Three of his boldly original ideas—Strategic Intent, Core Competence and Bottom of the Pyramid—became part of the rule book for a whole generation of executives, shaping winning strategies for their companies.

His bottom-of-the-pyramid approach that challenged conventional thinking about targeting only the most profitable segments of the market acquired a permanent place in the lexicon of chief executives.

His theory and vision behind the viability of the high-volume, low-cost business models were path-breaking. A sharp and analytical mind, his ability to drill down to the core of the problem and come up with innovative solutions was legendary.

The obit note on Pralahad describes him one of the foremost strategic advisers to those at the very top of the corporate pyramid, who has passed away on Friday in California, United States, after a brief illness. The 68-year-old was battling lung disease the past few days.


Syed Ali Mujtaba is a working journalist based in Chennai. He can be contacted at

Sunday, April 18, 2010

Indian Muslims should emulate Super 30 model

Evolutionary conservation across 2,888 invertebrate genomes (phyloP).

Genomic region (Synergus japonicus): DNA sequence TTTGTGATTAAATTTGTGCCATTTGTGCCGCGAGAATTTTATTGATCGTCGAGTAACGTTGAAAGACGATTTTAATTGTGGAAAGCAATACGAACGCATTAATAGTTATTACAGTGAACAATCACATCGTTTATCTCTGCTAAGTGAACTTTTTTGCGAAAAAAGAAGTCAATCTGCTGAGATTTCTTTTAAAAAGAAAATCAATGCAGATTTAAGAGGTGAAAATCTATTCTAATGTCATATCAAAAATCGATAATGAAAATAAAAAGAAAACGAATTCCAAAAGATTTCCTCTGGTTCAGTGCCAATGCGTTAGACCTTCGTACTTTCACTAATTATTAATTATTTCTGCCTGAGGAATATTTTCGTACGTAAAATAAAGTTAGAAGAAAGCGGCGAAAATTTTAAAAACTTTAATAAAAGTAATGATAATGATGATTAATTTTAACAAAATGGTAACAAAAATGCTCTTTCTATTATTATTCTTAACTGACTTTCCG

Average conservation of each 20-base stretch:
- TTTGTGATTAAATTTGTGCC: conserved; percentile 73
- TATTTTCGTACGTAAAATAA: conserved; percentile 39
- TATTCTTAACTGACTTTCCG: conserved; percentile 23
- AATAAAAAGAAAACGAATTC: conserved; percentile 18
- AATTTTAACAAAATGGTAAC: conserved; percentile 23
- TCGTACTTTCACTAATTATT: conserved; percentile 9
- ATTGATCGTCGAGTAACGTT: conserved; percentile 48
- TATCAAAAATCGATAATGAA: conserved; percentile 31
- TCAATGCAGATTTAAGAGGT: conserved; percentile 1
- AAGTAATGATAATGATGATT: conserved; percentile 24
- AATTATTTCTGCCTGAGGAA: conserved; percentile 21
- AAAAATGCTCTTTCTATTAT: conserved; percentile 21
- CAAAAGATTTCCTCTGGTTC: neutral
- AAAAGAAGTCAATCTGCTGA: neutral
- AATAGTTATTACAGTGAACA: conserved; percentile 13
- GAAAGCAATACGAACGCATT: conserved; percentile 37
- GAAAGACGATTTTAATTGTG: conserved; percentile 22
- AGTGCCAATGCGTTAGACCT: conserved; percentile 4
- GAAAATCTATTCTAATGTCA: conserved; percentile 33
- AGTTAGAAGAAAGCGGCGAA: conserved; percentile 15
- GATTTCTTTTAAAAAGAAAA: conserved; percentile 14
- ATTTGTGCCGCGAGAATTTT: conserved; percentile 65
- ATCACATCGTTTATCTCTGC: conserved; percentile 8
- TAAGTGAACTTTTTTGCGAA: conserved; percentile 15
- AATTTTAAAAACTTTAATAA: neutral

Indian Muslims should emulate Super 30 model
Syed Ali Mujtaba

There is a view among a segment of Indian Muslim that instead of seeking favors from the government and hankering for reservation for shedding the burden of backwardness, some members of the community should come forward and emulate the Super 30 model of Bihar to uplift the fellow members of the community.

The Sachar Committee report reveals the abysmally low share of Muslims in professional courses, especially in institutes of excellence in the country. In 2006-07, only 3.3% of all students in all IITs and around 1.3% in all IIMs were Muslims. In IAS, the representation of Muslims was only 3% and it was 4% in IPS.

Super 30 is an initiative under which poor students are giving educational coaching free of cost to crack the highly competitive Indian Institute of Technology-Joint Entrance Examination (IIT-JEE).

The coaching institutes’ takes 90 students every year divided into a batch of 30 students each and it has repeatedly demonstrated that how professional coaching can make the under privileged students crack the entrance test of the top engineering colleges of the country.

The 30 students are selected from among 3,000-odd aspirants who write the Super 30 entrance test. The entrance test is held in Lucknow, Agra, Gorakhpur and Varanasi in UP, Ranchi, Bokaro, Dhanbad and Jamshedpur in Jharkhand and Patna, Gaya, Muzaffarpur and Bhagalpur in Bihar.

Once selected, the students are provided professional coaching, food and lodging facilities, all free of cost. Parents of most of the students come from the bottom rung of the society, some being brick kiln workers, domestic help and doing menial jobs.